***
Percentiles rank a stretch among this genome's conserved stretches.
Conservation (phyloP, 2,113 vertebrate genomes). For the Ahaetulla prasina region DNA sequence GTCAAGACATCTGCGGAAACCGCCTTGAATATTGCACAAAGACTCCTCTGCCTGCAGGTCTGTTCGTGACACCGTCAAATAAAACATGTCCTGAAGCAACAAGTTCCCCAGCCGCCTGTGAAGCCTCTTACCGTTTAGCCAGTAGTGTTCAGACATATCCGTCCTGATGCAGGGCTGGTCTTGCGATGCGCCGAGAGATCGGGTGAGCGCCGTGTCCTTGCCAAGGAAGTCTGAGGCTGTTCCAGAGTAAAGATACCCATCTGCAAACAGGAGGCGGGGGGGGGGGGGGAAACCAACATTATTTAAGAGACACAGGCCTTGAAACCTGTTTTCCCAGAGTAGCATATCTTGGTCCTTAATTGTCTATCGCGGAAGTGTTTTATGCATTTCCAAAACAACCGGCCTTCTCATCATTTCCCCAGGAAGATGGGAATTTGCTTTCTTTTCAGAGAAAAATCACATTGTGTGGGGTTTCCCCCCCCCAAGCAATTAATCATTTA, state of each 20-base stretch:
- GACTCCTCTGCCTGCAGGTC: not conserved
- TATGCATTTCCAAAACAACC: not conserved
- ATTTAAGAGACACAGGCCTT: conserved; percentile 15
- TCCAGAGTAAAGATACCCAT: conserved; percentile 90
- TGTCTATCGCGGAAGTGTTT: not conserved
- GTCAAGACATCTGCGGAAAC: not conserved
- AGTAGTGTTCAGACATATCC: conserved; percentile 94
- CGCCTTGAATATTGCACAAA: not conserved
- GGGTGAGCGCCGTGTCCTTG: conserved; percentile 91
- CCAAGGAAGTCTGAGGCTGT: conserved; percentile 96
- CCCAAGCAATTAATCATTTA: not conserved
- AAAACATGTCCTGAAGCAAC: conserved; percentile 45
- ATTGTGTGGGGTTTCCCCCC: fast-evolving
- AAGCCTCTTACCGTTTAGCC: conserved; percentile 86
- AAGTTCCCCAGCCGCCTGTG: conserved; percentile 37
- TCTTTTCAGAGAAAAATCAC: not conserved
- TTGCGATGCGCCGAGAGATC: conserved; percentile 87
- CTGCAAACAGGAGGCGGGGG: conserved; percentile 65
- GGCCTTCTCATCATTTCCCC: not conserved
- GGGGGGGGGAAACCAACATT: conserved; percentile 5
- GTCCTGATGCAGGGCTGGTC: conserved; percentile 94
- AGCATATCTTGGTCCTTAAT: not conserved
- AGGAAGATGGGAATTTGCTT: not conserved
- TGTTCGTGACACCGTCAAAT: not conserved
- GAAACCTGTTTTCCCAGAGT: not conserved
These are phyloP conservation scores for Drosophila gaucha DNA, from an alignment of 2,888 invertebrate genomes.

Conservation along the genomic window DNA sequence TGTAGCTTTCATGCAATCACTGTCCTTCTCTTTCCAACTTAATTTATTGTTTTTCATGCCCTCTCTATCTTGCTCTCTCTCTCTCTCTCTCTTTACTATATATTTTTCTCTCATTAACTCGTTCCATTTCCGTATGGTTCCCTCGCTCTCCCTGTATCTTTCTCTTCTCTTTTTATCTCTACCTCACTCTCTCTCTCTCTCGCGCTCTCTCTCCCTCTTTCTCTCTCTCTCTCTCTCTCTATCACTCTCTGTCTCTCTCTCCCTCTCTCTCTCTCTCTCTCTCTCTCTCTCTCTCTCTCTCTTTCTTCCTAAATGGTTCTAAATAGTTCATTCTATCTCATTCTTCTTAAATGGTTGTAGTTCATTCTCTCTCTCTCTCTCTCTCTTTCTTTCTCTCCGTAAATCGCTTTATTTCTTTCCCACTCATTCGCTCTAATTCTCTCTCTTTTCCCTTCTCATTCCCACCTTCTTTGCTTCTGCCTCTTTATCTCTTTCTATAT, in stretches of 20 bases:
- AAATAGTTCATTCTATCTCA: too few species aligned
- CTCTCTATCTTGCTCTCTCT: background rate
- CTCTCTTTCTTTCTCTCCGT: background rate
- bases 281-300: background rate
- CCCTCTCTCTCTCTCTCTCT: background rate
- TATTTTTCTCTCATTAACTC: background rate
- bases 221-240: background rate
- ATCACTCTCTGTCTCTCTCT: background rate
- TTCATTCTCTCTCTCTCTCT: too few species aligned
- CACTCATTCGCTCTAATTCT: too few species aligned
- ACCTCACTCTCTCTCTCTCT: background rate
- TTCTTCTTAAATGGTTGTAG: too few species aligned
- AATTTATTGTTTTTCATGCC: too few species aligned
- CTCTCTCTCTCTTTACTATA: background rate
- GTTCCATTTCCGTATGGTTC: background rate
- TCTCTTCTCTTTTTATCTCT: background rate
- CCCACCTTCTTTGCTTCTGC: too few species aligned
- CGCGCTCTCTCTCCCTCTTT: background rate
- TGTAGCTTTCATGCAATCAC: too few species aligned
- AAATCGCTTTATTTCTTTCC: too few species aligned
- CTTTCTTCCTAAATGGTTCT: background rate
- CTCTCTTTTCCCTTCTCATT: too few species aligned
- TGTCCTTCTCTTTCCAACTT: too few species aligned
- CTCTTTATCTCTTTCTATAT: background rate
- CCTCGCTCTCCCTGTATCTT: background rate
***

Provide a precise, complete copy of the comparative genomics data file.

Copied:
Percentiles rank a stretch among this genome's conserved stretches.
Conservation (phyloP, 2,113 vertebrate genomes). For the Ahaetulla prasina region DNA sequence GTCAAGACATCTGCGGAAACCGCCTTGAATATTGCACAAAGACTCCTCTGCCTGCAGGTCTGTTCGTGACACCGTCAAATAAAACATGTCCTGAAGCAACAAGTTCCCCAGCCGCCTGTGAAGCCTCTTACCGTTTAGCCAGTAGTGTTCAGACATATCCGTCCTGATGCAGGGCTGGTCTTGCGATGCGCCGAGAGATCGGGTGAGCGCCGTGTCCTTGCCAAGGAAGTCTGAGGCTGTTCCAGAGTAAAGATACCCATCTGCAAACAGGAGGCGGGGGGGGGGGGGGAAACCAACATTATTTAAGAGACACAGGCCTTGAAACCTGTTTTCCCAGAGTAGCATATCTTGGTCCTTAATTGTCTATCGCGGAAGTGTTTTATGCATTTCCAAAACAACCGGCCTTCTCATCATTTCCCCAGGAAGATGGGAATTTGCTTTCTTTTCAGAGAAAAATCACATTGTGTGGGGTTTCCCCCCCCCAAGCAATTAATCATTTA, state of each 20-base stretch:
- GACTCCTCTGCCTGCAGGTC: not conserved
- TATGCATTTCCAAAACAACC: not conserved
- ATTTAAGAGACACAGGCCTT: conserved; percentile 15
- TCCAGAGTAAAGATACCCAT: conserved; percentile 90
- TGTCTATCGCGGAAGTGTTT: not conserved
- GTCAAGACATCTGCGGAAAC: not conserved
- AGTAGTGTTCAGACATATCC: conserved; percentile 94
- CGCCTTGAATATTGCACAAA: not conserved
- GGGTGAGCGCCGTGTCCTTG: conserved; percentile 91
- CCAAGGAAGTCTGAGGCTGT: conserved; percentile 96
- CCCAAGCAATTAATCATTTA: not conserved
- AAAACATGTCCTGAAGCAAC: conserved; percentile 45
- ATTGTGTGGGGTTTCCCCCC: fast-evolving
- AAGCCTCTTACCGTTTAGCC: conserved; percentile 86
- AAGTTCCCCAGCCGCCTGTG: conserved; percentile 37
- TCTTTTCAGAGAAAAATCAC: not conserved
- TTGCGATGCGCCGAGAGATC: conserved; percentile 87
- CTGCAAACAGGAGGCGGGGG: conserved; percentile 65
- GGCCTTCTCATCATTTCCCC: not conserved
- GGGGGGGGGAAACCAACATT: conserved; percentile 5
- GTCCTGATGCAGGGCTGGTC: conserved; percentile 94
- AGCATATCTTGGTCCTTAAT: not conserved
- AGGAAGATGGGAATTTGCTT: not conserved
- TGTTCGTGACACCGTCAAAT: not conserved
- GAAACCTGTTTTCCCAGAGT: not conserved
These are phyloP conservation scores for Drosophila gaucha DNA, from an alignment of 2,888 invertebrate genomes.

Conservation along the genomic window DNA sequence TGTAGCTTTCATGCAATCACTGTCCTTCTCTTTCCAACTTAATTTATTGTTTTTCATGCCCTCTCTATCTTGCTCTCTCTCTCTCTCTCTCTTTACTATATATTTTTCTCTCATTAACTCGTTCCATTTCCGTATGGTTCCCTCGCTCTCCCTGTATCTTTCTCTTCTCTTTTTATCTCTACCTCACTCTCTCTCTCTCTCGCGCTCTCTCTCCCTCTTTCTCTCTCTCTCTCTCTCTCTATCACTCTCTGTCTCTCTCTCCCTCTCTCTCTCTCTCTCTCTCTCTCTCTCTCTCTCTCTCTTTCTTCCTAAATGGTTCTAAATAGTTCATTCTATCTCATTCTTCTTAAATGGTTGTAGTTCATTCTCTCTCTCTCTCTCTCTCTTTCTTTCTCTCCGTAAATCGCTTTATTTCTTTCCCACTCATTCGCTCTAATTCTCTCTCTTTTCCCTTCTCATTCCCACCTTCTTTGCTTCTGCCTCTTTATCTCTTTCTATAT, in stretches of 20 bases:
- AAATAGTTCATTCTATCTCA: too few species aligned
- CTCTCTATCTTGCTCTCTCT: background rate
- CTCTCTTTCTTTCTCTCCGT: background rate
- bases 281-300: background rate
- CCCTCTCTCTCTCTCTCTCT: background rate
- TATTTTTCTCTCATTAACTC: background rate
- bases 221-240: background rate
- ATCACTCTCTGTCTCTCTCT: background rate
- TTCATTCTCTCTCTCTCTCT: too few species aligned
- CACTCATTCGCTCTAATTCT: too few species aligned
- ACCTCACTCTCTCTCTCTCT: background rate
- TTCTTCTTAAATGGTTGTAG: too few species aligned
- AATTTATTGTTTTTCATGCC: too few species aligned
- CTCTCTCTCTCTTTACTATA: background rate
- GTTCCATTTCCGTATGGTTC: background rate
- TCTCTTCTCTTTTTATCTCT: background rate
- CCCACCTTCTTTGCTTCTGC: too few species aligned
- CGCGCTCTCTCTCCCTCTTT: background rate
- TGTAGCTTTCATGCAATCAC: too few species aligned
- AAATCGCTTTATTTCTTTCC: too few species aligned
- CTTTCTTCCTAAATGGTTCT: background rate
- CTCTCTTTTCCCTTCTCATT: too few species aligned
- TGTCCTTCTCTTTCCAACTT: too few species aligned
- CTCTTTATCTCTTTCTATAT: background rate
- CCTCGCTCTCCCTGTATCTT: background rate